This leads to the next question how will Maithripala govern the nation as per wishlists presented by all those aligning to support him. They are not supporting him without wanting their demands met. How do these demand complement each other or contradict each other. We must remember that this is a Presidential Election and not a General Election. Moreover, how many in the alliance signed agreements that are not disclosed to other members of the Alliance – as an example we can give the agreement secretly entered into between CBK-Maithri and TNA omitting Ranil and the UNP without whose support no common candidate can win the election. How troublesome will governance be if Maithri’s alliance members discover that their demands are being overruled because of agreements with others or how will alliance members react when Maithri does the opposite to what he promised to do. Will the country end up in chaos and is this the Arab Spring that is being created?

What is the risk factor involved for the voters.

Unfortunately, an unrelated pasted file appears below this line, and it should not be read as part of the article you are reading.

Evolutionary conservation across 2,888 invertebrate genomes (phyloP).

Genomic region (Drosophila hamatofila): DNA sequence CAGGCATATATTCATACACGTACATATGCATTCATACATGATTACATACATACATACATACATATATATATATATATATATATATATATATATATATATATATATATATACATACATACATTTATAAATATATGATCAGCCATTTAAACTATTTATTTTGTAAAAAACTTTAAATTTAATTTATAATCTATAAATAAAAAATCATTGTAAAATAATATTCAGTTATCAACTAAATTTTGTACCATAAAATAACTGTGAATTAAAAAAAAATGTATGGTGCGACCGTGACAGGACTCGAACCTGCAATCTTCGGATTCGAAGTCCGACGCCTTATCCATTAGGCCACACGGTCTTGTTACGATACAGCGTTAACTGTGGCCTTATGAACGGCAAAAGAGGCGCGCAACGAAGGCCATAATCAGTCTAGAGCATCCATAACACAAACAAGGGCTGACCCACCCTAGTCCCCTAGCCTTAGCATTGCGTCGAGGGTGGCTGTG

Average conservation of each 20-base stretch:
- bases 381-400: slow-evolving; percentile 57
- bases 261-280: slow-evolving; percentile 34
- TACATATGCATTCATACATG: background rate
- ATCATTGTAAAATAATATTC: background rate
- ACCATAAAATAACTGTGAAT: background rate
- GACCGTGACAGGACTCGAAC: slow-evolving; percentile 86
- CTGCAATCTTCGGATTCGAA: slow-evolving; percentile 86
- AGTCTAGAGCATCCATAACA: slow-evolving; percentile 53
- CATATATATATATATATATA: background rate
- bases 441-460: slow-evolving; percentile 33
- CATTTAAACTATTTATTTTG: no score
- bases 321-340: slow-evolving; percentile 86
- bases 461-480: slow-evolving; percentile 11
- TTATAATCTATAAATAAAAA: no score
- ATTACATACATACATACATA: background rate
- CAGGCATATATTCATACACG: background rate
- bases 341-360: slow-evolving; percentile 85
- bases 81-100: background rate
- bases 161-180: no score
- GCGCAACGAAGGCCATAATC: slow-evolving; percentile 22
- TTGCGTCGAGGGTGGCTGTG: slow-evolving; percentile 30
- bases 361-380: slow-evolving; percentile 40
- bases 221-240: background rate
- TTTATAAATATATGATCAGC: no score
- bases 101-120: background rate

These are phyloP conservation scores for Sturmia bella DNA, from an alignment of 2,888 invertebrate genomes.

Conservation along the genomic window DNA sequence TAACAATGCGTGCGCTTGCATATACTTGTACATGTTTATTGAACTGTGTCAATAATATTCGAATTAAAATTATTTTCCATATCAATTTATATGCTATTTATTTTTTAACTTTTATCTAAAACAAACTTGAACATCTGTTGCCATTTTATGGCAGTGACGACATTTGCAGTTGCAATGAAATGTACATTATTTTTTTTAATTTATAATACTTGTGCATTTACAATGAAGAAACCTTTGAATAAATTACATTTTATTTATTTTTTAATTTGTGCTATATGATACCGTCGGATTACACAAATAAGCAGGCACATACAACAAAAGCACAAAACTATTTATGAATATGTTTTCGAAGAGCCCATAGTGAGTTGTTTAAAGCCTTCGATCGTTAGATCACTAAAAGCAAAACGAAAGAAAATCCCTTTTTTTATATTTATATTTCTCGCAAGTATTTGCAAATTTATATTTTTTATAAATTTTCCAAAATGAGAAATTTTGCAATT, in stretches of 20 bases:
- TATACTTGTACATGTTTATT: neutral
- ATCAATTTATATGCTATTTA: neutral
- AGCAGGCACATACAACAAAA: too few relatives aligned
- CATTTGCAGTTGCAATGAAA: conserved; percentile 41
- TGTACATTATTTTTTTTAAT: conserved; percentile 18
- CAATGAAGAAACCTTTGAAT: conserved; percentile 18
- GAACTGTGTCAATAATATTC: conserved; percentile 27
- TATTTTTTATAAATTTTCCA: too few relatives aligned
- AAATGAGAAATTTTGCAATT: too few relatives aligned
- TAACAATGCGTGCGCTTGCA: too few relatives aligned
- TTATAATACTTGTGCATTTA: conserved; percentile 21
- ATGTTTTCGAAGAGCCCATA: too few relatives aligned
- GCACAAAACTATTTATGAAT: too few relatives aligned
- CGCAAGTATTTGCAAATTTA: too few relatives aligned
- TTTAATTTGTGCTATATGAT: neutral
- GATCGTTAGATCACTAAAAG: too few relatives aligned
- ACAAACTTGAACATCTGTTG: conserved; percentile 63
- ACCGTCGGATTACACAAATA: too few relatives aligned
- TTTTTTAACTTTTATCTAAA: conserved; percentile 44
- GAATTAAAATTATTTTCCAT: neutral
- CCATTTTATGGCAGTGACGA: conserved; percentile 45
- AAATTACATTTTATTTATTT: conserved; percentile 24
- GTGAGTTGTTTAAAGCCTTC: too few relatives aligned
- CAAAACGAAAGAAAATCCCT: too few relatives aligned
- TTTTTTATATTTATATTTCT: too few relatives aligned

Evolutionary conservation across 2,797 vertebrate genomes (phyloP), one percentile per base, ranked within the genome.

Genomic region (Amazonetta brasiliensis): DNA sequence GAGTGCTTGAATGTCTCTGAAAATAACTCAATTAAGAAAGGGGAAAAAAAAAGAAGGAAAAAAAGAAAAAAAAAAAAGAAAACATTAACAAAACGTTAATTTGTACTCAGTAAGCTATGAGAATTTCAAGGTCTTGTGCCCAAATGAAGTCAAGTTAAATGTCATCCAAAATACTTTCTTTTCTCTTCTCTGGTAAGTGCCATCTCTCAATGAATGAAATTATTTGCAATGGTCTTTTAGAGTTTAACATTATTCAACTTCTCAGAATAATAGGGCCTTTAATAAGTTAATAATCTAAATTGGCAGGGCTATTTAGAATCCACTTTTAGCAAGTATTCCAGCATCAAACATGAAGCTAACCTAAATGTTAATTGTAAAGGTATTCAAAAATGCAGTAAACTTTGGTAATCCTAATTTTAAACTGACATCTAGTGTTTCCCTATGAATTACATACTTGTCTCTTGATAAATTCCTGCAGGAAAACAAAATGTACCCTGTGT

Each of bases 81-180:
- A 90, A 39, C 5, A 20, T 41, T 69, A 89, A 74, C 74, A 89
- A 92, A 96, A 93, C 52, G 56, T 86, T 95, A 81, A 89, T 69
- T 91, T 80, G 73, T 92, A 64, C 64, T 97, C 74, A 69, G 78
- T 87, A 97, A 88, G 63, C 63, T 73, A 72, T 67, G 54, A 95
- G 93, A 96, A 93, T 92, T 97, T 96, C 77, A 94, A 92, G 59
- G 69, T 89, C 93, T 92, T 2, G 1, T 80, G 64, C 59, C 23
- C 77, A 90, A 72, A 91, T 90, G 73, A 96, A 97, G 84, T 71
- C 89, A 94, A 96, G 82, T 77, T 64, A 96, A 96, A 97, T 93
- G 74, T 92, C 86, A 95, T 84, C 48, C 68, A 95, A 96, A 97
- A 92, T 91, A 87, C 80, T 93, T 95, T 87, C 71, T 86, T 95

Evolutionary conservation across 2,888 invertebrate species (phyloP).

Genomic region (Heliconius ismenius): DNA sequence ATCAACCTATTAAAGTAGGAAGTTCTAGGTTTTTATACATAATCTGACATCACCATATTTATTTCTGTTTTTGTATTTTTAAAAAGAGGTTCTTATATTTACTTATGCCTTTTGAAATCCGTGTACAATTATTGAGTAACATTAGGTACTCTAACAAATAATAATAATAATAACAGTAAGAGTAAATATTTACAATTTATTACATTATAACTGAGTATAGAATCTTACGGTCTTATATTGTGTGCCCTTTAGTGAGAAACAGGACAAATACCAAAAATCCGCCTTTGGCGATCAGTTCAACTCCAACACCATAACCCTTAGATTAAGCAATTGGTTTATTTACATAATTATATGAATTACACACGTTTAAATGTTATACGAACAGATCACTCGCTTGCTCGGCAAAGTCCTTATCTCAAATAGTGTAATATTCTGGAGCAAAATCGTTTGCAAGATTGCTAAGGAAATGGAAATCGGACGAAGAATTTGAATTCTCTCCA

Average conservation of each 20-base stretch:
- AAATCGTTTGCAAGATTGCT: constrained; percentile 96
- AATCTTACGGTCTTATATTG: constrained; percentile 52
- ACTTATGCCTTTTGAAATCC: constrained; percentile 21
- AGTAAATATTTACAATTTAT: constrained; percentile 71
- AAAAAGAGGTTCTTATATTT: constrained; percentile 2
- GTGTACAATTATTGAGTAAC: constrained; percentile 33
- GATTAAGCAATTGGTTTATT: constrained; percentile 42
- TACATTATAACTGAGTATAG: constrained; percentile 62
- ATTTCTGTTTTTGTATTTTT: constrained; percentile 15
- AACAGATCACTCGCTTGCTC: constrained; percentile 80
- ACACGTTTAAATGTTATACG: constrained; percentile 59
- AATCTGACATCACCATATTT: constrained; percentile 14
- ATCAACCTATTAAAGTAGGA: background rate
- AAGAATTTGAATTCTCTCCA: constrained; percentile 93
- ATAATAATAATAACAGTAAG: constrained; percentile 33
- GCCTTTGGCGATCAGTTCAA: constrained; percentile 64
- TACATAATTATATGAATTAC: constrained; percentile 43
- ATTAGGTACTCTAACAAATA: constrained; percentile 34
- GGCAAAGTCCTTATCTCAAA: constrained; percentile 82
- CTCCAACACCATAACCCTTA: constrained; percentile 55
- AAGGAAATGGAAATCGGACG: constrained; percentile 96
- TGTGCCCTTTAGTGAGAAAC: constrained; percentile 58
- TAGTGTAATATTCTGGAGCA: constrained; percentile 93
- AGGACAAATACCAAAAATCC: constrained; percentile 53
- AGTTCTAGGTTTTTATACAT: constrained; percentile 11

Let us remember that Sri Lanka is a nation that is enjoying just 4 ½ years of life after suffering 30 years of terrorism. People remember too well all that they suffered – the fear of parents sending their children to school/class, fear until husbands returned home, the fear to travel, the restrictions to travel, the fear of going in public transport or to public places. None of these factors exist anymore. Nevertheless, it must also be accepted that many who indirectly and directly helped terror prevail by their actions, inactions, delayed actions and decisions remain still around us including the party we know as TNA identified even internationally as being mouthpieces of the LTTE. That the Government showed little interest to take action against the TNA for their role in terror even after 4 years and compelling evidence against them has enabled the TNA to even contest elections and put a foothold in the North and influence the people via their connections to the Diaspora and foreign forces out to divide the nation. This factor has to play a pivotal role among voters because any agreement secretly signed between a handful of members in the Common Alliance with the TNA does not display credibility or trust and should in fact ring alarm bells in how far alliance members who do not have any power over Maithri can actually stop a CBK-Maithri pact with TNA from being implemented vis a vis the demands of the TNA that echo those of the LTTE. The same warnings have been given about encouraging extremism among Muslims tied to other terror factors globally as well for this is likely to be the next stage of Sri Lanka’s troubles.